June 30, 2010

The Last Blog

So here it is. After six long months in Ecuador, my last post. Right now, I am sitting in the Houston airport waiting for my connection to Portland.
So I guess I will start by saying that the last few days with CIMAS went off without a hitch. I rocked my Spanish final, so with that I was happy, and our paper and presentation seemed to turn out well. I wouldn’t say that it was stellar by any means, but definitely decent. So we’ll see how much arguing needs to happen after final grades come out.

I said goodbye to my family (well, all but Alejandra, and she didn’t seem too concerned with saying goodbye, seeing as Marco told her that I was leaving in the morning last night and she said, “Ok, I’m going upstairs.” Thanks for all the love Alejandra. Other than that, the other family members seemed genuinely sad about my approaching departure, and made me assure them that I would write.

As far as today goes, I almost didn’t get to leave Quito again, despite having all the correct documentation this time. I got to the airport late because Marco and Sandra forgot to wake up, so we left at about 4:30 in the morning. When I got to the airport, I found out that Continental’s systems were down and they couldn’t check anyone in (unless you had already checked in online the previous day, which I tried to do but just got a bunch of error messages). So I waited in line for about an hour, and finally got checked in at about 5:30. So we have a half an hour until it’s time to board and I haven’t gone through customs or security. Awesome. So by the time I get to the gate, it is about 6:05, and people are getting on the plane. I went through the usual search and pat down that the Quito airport does at the entrance to the gate without problem, and I was walking toward the plane when I heard a security guard behind me say “Ma’am, you need to come with me.” Awesome. Now what?
So myself and another little old lady went with this security guard and on the way to this mystery location, he told us that our bags were going to be searched for narcotics. I then told him that that was fine with me, he had my consent, but that I didn’t want to miss the plane (which is now leaving in 20 minutes) and was going back to the gate. He said no, that to search the bag I needed to be present. So we walked down all these back hallways that are clearly not for passengers and end up out on the tarmac with the national police and our two bags. So the police officer opened up my bag and started digging through it (even though it was meticulously packed and I knew that the stuff was not going to fit back in after he unpacked it). He was particularly interested in the rain sticks I got for all the kids, at one point really fixating on one in particular to the point that I thought he was going to take just one (leaving me with five cousins and four gifts). So after he tore up all my stuff, they called in the dogs (meanwhile the clock is ticking down, it’s about 6:15), and I had to stand by as the drug dog sniffed and pawed and got all up in my luggage. Again, awesome. So at this point I am getting frantic because I know that I will have to go through security again and there are only 10 minutes until this plane leaves. So I tell the officer that I need to go, and ask him if he is satisfied with the search (because neither he nor the dog could find anything, shocker). He finally says yes and I hastily shove the suitcase back together so that I can get back on the plane. I then went back into the airport, back through security (even though I was with a security guard and the police the WHOLE time), and got to the gate. I got immediately on the plane and literally sat down and we took off. It was literally with minutes to spare. The flight was relatively uneventful, I sat next to a smart little 12yr old boy who was pretty cool, and other than that there is nothing entertaining to speak of. Right now, I am sitting at Houston-Bush awaiting my 6:30 flight which is still hours away. But hopefully this flight again will be pleasant (I again have a window seat, which is nice), and I can end this adventure on a positive note.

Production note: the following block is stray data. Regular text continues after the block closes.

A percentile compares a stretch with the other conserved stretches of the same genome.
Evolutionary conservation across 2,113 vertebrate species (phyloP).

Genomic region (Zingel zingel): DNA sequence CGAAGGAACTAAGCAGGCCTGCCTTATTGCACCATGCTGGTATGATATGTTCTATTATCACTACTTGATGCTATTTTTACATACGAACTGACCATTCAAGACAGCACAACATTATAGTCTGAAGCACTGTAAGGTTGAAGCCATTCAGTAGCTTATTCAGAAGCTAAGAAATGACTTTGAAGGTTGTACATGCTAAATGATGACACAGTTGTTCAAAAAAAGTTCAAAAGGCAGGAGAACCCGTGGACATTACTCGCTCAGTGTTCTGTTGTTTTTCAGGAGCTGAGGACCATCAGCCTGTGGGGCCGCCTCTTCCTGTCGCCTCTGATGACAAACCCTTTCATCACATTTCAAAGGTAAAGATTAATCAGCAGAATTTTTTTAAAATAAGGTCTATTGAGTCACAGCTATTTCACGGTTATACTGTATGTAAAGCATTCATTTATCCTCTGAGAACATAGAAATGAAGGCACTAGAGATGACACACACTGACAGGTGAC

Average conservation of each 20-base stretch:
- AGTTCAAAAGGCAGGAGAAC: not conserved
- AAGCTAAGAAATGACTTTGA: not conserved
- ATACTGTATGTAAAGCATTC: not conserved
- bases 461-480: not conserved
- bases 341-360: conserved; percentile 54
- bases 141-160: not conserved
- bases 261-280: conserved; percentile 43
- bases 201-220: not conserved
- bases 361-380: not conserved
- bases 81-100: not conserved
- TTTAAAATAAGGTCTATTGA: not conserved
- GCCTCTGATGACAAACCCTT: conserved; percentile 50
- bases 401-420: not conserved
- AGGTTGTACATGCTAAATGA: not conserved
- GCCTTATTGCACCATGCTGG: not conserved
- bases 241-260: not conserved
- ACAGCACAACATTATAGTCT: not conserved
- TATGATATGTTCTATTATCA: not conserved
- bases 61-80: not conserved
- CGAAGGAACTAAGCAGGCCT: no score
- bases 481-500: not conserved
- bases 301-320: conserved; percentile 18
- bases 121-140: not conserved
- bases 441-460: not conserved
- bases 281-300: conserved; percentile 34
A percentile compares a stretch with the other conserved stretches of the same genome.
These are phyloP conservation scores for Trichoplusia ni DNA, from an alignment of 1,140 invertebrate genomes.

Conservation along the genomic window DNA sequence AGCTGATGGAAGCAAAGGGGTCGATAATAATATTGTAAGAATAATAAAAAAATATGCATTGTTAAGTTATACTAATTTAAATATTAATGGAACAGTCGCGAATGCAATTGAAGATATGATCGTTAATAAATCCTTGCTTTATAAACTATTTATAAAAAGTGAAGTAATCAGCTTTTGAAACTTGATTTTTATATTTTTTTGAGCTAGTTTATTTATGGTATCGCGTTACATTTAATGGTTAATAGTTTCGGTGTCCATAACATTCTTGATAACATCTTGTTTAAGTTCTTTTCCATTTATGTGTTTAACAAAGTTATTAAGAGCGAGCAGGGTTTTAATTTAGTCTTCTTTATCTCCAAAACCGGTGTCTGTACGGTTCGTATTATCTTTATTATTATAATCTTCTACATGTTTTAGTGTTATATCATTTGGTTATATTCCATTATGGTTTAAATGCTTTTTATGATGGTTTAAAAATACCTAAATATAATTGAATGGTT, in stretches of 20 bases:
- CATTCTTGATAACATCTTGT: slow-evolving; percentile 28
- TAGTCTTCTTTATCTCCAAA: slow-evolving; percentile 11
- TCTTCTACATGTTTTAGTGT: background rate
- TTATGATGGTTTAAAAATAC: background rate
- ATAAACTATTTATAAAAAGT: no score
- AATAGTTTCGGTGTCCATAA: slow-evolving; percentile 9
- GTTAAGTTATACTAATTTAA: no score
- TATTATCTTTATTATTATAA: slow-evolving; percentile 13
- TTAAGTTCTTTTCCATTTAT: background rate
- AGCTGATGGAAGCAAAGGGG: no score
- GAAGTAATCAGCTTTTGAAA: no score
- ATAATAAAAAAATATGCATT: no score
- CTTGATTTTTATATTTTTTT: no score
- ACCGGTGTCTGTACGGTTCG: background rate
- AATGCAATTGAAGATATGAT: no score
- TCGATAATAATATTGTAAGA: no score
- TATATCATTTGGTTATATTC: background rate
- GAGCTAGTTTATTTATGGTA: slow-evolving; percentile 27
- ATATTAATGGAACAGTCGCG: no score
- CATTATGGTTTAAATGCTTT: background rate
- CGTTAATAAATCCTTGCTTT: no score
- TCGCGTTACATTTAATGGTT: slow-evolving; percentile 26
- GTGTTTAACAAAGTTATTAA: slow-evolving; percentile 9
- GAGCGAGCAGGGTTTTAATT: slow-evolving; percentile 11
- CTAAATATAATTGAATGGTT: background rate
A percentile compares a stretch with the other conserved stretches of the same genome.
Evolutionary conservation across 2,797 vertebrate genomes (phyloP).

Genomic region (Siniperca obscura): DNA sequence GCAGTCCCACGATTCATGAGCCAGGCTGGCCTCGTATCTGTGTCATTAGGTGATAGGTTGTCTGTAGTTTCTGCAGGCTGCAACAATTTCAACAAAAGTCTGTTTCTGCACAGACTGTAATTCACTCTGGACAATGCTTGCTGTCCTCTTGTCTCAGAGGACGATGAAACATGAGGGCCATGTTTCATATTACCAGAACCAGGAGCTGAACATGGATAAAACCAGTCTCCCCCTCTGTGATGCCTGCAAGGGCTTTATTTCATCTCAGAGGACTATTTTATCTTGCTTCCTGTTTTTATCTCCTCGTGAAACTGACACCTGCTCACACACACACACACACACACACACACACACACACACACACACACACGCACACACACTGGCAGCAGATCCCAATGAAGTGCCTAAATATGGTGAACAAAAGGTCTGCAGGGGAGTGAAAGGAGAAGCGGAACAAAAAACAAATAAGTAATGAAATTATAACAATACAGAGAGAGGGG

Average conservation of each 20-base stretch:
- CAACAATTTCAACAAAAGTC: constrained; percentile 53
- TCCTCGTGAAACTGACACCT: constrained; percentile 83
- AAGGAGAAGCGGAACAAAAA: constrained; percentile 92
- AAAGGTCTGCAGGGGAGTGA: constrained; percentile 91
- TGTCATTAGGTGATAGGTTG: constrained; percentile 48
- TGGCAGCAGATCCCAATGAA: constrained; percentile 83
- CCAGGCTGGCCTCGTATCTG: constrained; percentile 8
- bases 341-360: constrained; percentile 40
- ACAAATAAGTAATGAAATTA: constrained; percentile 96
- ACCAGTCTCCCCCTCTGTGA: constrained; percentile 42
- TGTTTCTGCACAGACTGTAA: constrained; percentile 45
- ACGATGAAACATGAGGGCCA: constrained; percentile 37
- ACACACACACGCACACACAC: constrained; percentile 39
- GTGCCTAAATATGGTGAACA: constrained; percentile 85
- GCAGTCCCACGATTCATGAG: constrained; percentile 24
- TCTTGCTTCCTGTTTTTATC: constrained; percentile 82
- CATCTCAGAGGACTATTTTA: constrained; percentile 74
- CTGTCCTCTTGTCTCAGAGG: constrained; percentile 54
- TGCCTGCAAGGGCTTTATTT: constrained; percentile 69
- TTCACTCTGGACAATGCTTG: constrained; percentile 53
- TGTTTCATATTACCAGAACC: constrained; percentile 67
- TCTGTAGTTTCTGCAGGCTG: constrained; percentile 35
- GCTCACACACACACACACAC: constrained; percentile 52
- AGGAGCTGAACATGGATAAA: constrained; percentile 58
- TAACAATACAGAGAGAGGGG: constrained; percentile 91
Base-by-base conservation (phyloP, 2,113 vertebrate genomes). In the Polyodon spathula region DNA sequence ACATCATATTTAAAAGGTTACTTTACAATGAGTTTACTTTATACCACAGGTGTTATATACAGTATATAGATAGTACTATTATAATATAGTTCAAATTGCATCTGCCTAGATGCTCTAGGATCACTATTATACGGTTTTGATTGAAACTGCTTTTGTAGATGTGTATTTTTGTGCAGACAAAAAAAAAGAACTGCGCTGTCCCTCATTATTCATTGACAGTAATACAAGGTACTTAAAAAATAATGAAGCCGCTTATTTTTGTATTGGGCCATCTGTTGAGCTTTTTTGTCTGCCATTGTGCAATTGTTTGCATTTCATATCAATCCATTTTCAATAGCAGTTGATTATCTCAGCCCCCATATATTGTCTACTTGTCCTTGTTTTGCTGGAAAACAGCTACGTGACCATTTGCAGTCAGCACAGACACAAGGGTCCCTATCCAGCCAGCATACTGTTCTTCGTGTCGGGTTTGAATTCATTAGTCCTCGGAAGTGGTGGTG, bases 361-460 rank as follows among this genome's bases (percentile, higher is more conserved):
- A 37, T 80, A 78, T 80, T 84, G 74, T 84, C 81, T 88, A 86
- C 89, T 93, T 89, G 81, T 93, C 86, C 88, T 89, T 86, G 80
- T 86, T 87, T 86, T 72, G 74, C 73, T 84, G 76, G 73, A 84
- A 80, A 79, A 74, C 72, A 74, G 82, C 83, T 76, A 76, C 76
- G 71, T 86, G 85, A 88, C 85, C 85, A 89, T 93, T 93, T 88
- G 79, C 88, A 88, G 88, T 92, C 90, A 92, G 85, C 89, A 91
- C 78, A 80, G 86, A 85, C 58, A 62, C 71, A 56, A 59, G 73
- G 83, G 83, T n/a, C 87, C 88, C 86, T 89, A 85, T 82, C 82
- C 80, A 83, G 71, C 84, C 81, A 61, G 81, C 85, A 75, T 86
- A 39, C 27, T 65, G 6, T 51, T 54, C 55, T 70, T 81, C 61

Overall, the experience in Ecuador was a positive one, though the experience with CIMAS was not. At all. I think that in going to Ecuador, not only did I mature, but also I have more confidence in my abilities, and bonus, can speak Spanish. It is a shame that CIMAS was so awful, but still, now that it is over, I am glad that I went. Peace out Ecuador--thanks for everything.

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